In a case whose perpetrator’s actions span three decades and has attracted a considerable amount of attention, former hockey coach Graham James was sentenced three days ago to two years in prison for sexual assault. James plead guilty to sexually assaulting two teenage boys hundreds of times while they were players on teams he coached.
James is a former Western Hockey League Coach of the Year and 1989 Hockey News Man of the Year. James had been previously convicted of a sexual assault in 1971 and was also sentenced to three-and-a-half years in 1997 for sexually assaulting two other boys, including former National Hockey League (NHL) player Sheldon Kennedy.
The sentencing for his most recent conviction has properly generated wide-spread criticism.
Provincial Court Judge Catherine Carlson accounted for the abuse of trust, the degrading and humiliating nature of the sexual assaults – repeated hundreds of times to victims under the age of 18 – and whose cumulative effect has been significant and devastating to victims Todd Holt and Theoren Fleury.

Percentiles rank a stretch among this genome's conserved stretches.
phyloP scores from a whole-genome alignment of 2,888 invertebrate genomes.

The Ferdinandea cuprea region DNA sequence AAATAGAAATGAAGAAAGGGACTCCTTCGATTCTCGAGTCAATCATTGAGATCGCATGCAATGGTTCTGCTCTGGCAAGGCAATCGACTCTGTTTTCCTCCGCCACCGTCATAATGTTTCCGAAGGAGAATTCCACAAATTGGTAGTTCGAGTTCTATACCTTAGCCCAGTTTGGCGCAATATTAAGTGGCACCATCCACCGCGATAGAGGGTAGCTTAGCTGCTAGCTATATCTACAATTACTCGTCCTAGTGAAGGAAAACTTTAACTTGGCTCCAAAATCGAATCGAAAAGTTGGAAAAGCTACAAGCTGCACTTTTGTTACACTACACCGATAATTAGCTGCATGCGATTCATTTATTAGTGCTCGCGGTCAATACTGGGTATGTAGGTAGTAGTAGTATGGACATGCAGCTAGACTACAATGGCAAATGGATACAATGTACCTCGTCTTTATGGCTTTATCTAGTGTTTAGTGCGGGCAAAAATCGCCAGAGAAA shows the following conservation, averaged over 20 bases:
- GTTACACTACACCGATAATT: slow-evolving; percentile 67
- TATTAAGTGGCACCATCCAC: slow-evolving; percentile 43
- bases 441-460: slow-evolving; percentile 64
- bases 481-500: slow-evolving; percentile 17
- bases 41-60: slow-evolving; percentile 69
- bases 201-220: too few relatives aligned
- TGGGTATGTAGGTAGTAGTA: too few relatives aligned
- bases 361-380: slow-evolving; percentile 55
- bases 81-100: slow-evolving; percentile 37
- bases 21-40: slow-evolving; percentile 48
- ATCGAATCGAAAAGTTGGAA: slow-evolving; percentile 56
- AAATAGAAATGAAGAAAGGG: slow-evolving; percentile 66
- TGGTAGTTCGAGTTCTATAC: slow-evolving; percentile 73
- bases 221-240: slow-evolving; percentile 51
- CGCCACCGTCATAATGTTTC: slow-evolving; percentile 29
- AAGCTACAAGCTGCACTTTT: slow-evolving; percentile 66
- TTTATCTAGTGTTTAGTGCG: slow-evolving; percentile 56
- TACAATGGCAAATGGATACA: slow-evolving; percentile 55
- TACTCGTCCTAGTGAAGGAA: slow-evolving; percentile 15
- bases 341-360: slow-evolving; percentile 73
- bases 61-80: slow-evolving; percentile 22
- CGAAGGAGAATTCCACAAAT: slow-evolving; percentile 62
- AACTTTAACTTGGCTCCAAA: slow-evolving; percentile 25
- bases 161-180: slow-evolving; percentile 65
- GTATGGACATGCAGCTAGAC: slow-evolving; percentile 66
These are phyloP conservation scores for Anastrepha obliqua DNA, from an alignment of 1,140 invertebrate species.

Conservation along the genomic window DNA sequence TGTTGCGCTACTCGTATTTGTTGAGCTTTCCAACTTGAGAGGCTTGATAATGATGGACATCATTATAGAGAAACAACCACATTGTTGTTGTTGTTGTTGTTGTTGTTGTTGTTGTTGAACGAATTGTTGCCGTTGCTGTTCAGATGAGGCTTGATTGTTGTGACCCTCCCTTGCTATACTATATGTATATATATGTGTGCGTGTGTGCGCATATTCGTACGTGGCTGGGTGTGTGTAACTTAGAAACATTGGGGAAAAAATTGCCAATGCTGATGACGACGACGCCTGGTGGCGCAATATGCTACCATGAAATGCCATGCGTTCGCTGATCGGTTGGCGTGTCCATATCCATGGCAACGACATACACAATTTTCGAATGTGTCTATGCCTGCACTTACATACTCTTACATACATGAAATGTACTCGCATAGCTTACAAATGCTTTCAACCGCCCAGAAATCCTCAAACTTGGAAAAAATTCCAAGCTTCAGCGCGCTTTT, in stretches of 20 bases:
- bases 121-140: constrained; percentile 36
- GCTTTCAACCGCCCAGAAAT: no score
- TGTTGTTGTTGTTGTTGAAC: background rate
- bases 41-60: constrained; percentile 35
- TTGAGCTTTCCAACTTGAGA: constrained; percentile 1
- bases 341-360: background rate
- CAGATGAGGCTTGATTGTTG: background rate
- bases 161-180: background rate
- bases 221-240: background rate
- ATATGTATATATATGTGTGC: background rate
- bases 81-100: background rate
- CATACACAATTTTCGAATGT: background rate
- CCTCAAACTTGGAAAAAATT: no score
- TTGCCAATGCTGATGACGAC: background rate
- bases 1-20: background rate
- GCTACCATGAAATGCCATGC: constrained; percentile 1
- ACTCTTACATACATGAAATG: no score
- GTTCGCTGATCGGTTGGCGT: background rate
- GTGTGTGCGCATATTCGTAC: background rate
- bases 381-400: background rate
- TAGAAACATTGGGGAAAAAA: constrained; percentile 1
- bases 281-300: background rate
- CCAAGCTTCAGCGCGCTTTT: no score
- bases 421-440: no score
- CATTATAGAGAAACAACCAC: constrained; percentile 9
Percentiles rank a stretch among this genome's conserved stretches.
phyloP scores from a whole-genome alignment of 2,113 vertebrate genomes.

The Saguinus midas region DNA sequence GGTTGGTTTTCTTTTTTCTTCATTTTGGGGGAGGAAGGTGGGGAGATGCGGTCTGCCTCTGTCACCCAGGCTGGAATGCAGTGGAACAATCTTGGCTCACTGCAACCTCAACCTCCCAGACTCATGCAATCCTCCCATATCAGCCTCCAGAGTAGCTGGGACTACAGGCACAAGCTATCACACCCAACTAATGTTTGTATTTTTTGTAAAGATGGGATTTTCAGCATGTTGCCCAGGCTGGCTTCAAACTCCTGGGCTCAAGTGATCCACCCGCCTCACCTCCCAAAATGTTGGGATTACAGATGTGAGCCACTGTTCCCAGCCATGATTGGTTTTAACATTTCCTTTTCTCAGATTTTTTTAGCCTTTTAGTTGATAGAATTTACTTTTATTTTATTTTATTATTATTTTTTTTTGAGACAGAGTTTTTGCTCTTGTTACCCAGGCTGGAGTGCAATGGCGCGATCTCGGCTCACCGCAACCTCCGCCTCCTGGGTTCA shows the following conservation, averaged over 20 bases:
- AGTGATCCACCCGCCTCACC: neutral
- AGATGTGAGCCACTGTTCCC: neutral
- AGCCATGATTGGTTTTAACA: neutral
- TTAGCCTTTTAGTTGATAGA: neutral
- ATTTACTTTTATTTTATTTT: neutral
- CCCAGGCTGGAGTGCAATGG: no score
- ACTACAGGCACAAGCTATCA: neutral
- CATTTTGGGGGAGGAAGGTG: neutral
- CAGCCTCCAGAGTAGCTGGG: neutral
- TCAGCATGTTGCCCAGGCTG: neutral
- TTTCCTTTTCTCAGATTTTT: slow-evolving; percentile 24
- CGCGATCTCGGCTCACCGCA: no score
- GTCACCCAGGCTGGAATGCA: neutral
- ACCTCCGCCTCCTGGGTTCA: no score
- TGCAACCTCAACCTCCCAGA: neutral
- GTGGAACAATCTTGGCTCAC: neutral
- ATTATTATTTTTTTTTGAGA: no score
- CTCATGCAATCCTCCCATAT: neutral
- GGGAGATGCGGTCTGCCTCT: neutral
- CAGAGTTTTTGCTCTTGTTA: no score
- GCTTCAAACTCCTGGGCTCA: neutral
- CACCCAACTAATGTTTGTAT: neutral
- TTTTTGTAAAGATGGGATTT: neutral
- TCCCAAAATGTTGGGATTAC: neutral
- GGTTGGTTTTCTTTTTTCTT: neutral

However, Carlson J. also pointed out that Mr. James expressed remorse, apologized to his victims and has experienced what she called ‘an extreme degree of humiliation’ – factors that warranted a reduction in his sentence from a possible maximum of 10 years to the two year sentence handed down.
A Globe and Mail editorial (click here to read) entitled ‘Judge didn’t grasp magnitude of James’s crimes’ accurately, in my view, captures the criticism: ‘There is something annihilationist about what he did. It was an obliterating violence he committed on their sense of personhood, repeated over and over and over and over. These crimes need a sentencing approach that recognizes the difference between one or two sexual assaults and the hundreds that Mr. Holt and Mr. Fleury endured. Not a single one of those assaults should receive a sentencing discount …. [H]is behaviour needs to be denounced to express society’s revulsion and pain at the victimization of the vulnerable, and at the abuse of trust. Provincial Court Judge Catherine Carlson spoke of that abuse, of degradation, of the total control exercised by Mr. James, but then gave him credit for an expression of remorse, an apology, the “extreme degree of humiliation” he experienced and his willingness to come back from Mexico without an extradition hearing. He deserved no such credit.’
A two year prison sentence for savage predation upon two vulnerable and trusting human beings is not enough.